Although pretty much open most of the year, the hotel has a very different feel in the summer compared to winter. During the colder months, you’ll be hard-pressed to find a seat in the Living Room.
Badrutt’s Palace Hotel has nine on-site restaurants and three bars, which include Jason Atherton’s King’s Social House, Andreas Caminada’s Michelin-starred IGNIV, Japanese-Peruvian Matsuhisa, and fine-dining at Le Restaurant. But come summer, only a few are open. Having visited the property at the end of the summer, my friend Emily and I dined in two of them. Our first evening meal was spent in the delightfully cosy Chesa Veglia, Romansh for ‘old farmhouse’, just across the road.
You can find lots of options, from pizza to Swiss specialities. But it was the truffle pizza that had both Emily and I dazzled, so much so, we would’ve happily gorged on that alone all evening.
The Alpine chalet-style setting of the wooden furnishings, wood oven, vintage cutlery, and the sense of luxury permeating the air, are the perfect ingredients for a night out with friends.
For the morning after, breakfast is served in Le Restaurant to the sounds of a live harpist. Had we not been so stuffed from the dinner the night before, we would have made the most of the extensive cold buffet, supplemented by a chef making eggs to order, and the other hot options available on the à la carte. Still, we indulged in the ‘Enadiner Nusstorte’ (the Engadiner nut cake). Consisting of mainly dough, filling and nuts, the origins of this delicacy are said to have come from the immigrants of the Engadine Valley. We both took an instant liking to it.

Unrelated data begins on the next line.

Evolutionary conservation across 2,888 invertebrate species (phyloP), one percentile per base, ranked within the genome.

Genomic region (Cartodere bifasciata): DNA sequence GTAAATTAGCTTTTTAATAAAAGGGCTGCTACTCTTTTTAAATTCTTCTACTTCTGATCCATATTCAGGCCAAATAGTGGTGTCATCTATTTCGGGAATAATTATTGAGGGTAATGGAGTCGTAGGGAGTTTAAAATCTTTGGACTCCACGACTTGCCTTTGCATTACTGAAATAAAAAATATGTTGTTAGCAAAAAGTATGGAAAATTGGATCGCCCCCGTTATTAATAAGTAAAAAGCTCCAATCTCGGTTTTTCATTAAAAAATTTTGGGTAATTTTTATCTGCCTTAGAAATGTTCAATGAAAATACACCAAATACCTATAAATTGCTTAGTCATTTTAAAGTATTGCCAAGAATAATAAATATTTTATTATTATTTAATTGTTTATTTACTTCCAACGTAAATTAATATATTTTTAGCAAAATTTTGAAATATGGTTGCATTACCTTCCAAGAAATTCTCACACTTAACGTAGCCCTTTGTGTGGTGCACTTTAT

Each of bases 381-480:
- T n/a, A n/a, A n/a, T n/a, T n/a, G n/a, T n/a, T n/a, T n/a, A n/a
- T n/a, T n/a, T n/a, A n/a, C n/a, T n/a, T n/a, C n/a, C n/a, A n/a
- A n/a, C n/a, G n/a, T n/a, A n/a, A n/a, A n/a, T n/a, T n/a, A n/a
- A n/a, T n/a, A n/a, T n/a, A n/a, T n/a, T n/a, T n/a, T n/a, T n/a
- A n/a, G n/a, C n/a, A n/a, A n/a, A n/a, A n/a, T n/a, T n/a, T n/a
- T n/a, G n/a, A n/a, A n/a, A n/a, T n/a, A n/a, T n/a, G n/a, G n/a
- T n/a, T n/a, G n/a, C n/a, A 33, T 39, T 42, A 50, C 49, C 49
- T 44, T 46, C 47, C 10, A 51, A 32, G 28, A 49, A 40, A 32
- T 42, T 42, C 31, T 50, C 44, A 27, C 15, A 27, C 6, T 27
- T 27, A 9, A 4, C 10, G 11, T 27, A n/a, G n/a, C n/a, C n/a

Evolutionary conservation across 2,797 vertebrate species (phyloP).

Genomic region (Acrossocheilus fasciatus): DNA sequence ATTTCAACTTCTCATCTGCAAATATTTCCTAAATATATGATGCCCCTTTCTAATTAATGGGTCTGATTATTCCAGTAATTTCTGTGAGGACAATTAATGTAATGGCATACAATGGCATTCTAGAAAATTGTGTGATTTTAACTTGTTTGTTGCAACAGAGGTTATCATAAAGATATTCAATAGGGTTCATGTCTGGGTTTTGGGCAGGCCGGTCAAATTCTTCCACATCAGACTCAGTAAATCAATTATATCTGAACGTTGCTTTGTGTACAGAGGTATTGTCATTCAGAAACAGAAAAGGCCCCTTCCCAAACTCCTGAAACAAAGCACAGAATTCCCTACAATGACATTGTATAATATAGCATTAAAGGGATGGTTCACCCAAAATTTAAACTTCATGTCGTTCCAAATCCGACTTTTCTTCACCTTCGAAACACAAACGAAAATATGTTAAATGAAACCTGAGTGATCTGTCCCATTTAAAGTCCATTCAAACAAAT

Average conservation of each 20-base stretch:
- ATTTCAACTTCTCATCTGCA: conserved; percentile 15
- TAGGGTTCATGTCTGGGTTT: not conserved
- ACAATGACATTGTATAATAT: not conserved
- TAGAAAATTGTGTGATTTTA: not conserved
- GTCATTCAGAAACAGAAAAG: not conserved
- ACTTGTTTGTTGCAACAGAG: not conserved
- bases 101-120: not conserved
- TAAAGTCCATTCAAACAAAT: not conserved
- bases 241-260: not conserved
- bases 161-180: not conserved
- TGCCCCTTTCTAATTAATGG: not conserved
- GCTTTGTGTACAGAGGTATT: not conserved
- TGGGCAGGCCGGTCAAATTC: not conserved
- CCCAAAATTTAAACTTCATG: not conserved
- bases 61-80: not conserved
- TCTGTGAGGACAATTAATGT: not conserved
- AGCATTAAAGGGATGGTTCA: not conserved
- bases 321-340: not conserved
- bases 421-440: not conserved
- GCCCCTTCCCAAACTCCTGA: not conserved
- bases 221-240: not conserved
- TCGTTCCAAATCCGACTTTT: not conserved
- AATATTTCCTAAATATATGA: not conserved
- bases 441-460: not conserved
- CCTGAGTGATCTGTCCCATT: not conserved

Emily and I were wise to have a lighter lunch, and to take part in an array of activities offered at the hotel, so we could return to the same dining room for dinner later that evening. And what a showstopper it was. Think theatrical fine dining with your meal being part-cooked or finished off right in front of you on a trolley by a waiter at your table. The display was as mesmerising as the steak and fish we were served.
Talking of the aforementioned activities, there are a plethora of ways to burn off those extra calories. There’s a free shuttle which runs to the Corviglia cable car and the staff are only too happy to ferry you across to other ones. Emily and I took full advantage of the unusually glorious weather during our stay and took a cable car to Muottas Muragl (2456 ft) for a hike on one of the days.